Basically, when the 'loser' thread is interrupted by the main class, you catch the exception, log the message but continue with the loop and hence the program keeps going on.

You are missing a `return` statement in your catch block:

try {
   Thread.sleep(100);
} catch(InterruptedException e) {
   // print win
    return;
}

Basically, when the 'loser' thread is interrupted by the main class, you catch the exception, log the message but continue with the loop and hence the program keeps going on.

ah yes, much more simple solution than a static boolean, thanks. I am not sure if you saw my latest post, but could you please take a look at that?

Sprinkling a lot of "static" constructs (variables/methods) throughout your code normally leads to hard to maintain code. Regarding the question of running the race multiple times, simply moving the Thread instantiation to the main() method and looping over it should do the job.

// untested
public static void main(final String[] args) {
  for(int i = 0; i < 10; ++i) {
    Thread hare = new Thread(/* */);
    Thread tortoise = new Thread(/* */);
    hare.start();
    tortoise.start();
    hare.join();
    tortoise.join();    
  }
}

The join() call ensures that new "races" are not started as long as a race is in progress.

BTW, I think that this design can be made much more simpler and logical. You can have a Racer class which has the attributes like speed, chance, name etc. Tortoise and Hare would be subclasses of this Racer class. Your ThreadRunner (better name would be RacingSimulator) would take a Racer along with a RaceCompletonHandler (which is basically a class with a single method finished()). So, the code would look something like this:

// untested
public class Main {

    public static void main(final String[] args) {
        RaceCompletionHandler handler = new RaceCompletionHandler();
        Hare h = new Hare();
        Tortoise t = new Tortoise();
        RacingSimulator simulatorHare = new RacingSimulator(h, handler);
        RacingSimulator simulatorTor = new RacingSimulator(t, handler);
        for(int i = 0; i < 10; ++i) {
            Thread hThread = new Thread(simulatorHare);
            Thread tThraed = new Thread(simulatorTor);
            
            // start threads
            hThread.start();
            tThread.start();

            // join them
            hThread.join();
            tThread.join();
        }
    }

}

class Racer() {
    // attributes
}
class Hare extends Racer {}
class Tortoise extends Racer {}

Sprinkling a lot of "static" constructs (variables/methods) throughout your code normally leads to hard to maintain code. Regarding the question of running the race multiple times, simply moving the Thread instantiation to the main() method and looping over it should do the job.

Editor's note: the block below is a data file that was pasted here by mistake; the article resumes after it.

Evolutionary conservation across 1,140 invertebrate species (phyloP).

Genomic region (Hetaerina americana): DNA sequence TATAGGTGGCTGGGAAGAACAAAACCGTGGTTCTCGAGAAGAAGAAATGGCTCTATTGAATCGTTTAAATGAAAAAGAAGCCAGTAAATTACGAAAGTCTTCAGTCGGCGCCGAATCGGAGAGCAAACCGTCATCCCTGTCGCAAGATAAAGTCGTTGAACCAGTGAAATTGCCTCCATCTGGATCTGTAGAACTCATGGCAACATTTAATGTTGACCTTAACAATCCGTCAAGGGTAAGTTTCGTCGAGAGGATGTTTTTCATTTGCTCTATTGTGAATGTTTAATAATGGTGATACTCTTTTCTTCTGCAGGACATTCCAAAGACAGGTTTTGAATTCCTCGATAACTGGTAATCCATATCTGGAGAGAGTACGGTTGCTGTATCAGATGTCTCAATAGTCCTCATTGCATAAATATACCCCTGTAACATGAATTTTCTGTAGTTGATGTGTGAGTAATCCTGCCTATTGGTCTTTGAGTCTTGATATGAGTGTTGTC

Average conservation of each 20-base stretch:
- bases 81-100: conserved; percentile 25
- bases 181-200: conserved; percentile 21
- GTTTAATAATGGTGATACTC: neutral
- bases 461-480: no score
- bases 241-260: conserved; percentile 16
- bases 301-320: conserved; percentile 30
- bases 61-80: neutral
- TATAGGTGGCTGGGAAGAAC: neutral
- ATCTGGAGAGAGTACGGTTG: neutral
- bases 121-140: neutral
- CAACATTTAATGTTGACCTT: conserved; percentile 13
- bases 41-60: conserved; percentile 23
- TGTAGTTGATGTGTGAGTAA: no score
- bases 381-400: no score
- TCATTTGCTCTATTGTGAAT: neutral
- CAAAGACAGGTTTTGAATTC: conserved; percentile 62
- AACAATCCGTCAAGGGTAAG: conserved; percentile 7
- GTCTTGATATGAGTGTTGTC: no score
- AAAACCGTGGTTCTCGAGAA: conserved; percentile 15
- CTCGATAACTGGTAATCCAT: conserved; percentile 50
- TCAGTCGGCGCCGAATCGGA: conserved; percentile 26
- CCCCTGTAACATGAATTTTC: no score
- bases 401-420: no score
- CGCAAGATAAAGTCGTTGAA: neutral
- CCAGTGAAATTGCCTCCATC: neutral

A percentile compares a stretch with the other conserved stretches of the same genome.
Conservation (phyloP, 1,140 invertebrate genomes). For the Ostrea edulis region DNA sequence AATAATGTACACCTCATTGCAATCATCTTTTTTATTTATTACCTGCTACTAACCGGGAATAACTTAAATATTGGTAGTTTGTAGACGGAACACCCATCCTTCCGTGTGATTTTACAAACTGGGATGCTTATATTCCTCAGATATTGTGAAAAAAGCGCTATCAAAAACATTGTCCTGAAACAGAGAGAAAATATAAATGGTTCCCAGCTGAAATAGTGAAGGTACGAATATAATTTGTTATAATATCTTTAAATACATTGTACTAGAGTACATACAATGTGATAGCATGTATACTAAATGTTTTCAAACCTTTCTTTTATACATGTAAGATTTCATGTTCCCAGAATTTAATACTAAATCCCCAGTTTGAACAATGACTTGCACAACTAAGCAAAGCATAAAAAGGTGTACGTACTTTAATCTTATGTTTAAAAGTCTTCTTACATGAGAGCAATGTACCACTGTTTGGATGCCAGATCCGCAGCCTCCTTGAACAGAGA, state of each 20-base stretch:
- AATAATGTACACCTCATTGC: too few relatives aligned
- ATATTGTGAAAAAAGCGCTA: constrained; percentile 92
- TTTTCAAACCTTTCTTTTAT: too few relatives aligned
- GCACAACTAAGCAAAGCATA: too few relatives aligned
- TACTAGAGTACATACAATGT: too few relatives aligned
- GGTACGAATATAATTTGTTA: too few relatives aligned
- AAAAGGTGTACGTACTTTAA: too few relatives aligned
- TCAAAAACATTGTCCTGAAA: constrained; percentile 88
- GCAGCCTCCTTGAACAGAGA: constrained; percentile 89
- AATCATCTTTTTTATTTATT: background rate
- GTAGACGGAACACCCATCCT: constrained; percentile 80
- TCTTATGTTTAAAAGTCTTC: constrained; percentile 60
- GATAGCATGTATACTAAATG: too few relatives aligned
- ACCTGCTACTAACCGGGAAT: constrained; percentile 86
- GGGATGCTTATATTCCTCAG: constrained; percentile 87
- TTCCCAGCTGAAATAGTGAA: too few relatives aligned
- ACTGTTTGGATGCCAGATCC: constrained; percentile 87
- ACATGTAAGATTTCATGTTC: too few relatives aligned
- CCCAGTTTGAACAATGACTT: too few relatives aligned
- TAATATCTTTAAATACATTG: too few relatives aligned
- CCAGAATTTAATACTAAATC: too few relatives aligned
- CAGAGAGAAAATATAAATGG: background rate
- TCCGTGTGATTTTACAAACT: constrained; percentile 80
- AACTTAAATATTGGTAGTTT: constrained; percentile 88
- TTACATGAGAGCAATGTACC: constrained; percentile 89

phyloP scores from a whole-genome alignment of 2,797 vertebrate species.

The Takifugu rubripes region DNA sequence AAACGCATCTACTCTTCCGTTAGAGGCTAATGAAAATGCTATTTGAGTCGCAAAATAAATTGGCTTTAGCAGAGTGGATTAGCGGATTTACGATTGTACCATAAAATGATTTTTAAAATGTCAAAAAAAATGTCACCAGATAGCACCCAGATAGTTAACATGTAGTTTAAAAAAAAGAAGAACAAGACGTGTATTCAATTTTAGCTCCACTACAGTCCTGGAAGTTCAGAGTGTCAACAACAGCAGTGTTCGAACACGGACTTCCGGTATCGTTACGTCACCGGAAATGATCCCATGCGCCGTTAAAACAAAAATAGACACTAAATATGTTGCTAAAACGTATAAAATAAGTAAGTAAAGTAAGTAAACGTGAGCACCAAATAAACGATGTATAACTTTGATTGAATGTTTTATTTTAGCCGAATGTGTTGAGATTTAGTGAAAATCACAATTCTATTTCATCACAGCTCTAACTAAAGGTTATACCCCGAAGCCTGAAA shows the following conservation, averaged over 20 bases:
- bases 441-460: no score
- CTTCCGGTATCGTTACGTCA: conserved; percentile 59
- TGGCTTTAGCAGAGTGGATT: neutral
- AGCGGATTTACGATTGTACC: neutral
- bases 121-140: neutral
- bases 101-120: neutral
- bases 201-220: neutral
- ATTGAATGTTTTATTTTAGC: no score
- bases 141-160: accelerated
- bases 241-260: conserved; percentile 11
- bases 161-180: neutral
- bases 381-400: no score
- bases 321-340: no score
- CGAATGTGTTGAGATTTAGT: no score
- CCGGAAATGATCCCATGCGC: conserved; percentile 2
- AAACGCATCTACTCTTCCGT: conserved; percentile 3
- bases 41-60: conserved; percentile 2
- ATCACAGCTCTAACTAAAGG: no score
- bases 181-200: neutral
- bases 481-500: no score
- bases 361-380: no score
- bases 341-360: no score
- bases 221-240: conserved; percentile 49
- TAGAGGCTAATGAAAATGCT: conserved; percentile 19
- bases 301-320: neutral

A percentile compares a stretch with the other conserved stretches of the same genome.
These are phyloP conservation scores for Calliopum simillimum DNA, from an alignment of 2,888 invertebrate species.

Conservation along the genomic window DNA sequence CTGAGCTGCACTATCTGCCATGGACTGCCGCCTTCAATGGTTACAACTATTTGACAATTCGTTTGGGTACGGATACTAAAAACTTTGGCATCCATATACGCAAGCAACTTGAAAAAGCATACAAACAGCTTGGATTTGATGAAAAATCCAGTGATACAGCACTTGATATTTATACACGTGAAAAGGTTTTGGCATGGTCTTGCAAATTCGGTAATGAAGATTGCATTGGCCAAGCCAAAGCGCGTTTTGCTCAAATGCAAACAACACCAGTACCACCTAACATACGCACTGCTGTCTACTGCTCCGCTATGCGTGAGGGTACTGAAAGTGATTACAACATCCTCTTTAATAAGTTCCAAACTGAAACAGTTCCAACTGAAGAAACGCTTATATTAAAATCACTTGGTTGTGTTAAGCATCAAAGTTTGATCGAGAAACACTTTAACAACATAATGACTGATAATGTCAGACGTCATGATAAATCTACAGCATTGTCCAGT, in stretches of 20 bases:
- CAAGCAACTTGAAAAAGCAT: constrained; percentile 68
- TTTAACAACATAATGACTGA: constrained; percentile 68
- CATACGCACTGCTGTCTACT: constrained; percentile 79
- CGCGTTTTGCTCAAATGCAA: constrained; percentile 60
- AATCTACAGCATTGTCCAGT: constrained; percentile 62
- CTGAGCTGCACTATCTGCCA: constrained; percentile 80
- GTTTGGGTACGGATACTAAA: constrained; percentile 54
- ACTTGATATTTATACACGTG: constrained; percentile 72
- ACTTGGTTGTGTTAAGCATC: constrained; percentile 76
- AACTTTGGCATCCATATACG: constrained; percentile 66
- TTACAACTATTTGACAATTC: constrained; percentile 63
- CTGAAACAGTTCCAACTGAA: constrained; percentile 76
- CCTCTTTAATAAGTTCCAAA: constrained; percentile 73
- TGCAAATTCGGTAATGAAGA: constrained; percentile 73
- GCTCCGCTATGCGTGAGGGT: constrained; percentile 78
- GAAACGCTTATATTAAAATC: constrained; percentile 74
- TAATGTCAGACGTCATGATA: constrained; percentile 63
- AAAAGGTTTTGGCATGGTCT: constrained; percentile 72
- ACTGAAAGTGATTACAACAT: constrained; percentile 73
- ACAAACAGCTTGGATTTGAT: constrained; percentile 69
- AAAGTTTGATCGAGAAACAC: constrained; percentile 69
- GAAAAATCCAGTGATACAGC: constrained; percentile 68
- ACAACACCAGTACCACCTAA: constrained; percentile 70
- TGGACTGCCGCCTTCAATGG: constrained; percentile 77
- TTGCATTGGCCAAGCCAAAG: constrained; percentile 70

// untested
public static void main(final String[] args) {
  for(int i = 0; i < 10; ++i) {
    Thread hare = new Thread(/* */);
    Thread tortoise = new Thread(/* */);
    hare.start();
    tortoise.start();
    hare.join();
    tortoise.join();    
  }
}

The join() call ensures that new "races" are not started as long as a race is in progress.

BTW, I think that this design can be made much more simpler and logical. You can have a Racer class which has the attributes like speed, chance, name etc. Tortoise and Hare would be subclasses of this Racer class. Your ThreadRunner (better name would be RacingSimulator) would take a Racer along with a RaceCompletonHandler (which is basically a class with a single method finished()). So, the code would look something like this:

// untested
public class Main {

    public static void main(final String[] args) {
        RaceCompletionHandler handler = new RaceCompletionHandler();
        Hare h = new Hare();
        Tortoise t = new Tortoise();
        RacingSimulator simulatorHare = new RacingSimulator(h, handler);
        RacingSimulator simulatorTor = new RacingSimulator(t, handler);
        for(int i = 0; i < 10; ++i) {
            Thread hThread = new Thread(simulatorHare);
            Thread tThraed = new Thread(simulatorTor);
            
            // start threads
            hThread.start();
            tThread.start();

            // join them
            hThread.join();
            tThread.join();
        }
    }

}

class Racer() {
    // attributes
}
class Hare extends Racer {}
class Tortoise extends Racer {}

The reason for the static variables etc is because I was just trying to get a basic understanding of how threads execute, and therefore just hacked together the simplest method of doing that.
Thanks very much for your time.

Edited 5 Years Ago by Javam: n/a

This question has already been answered. Start a new discussion instead.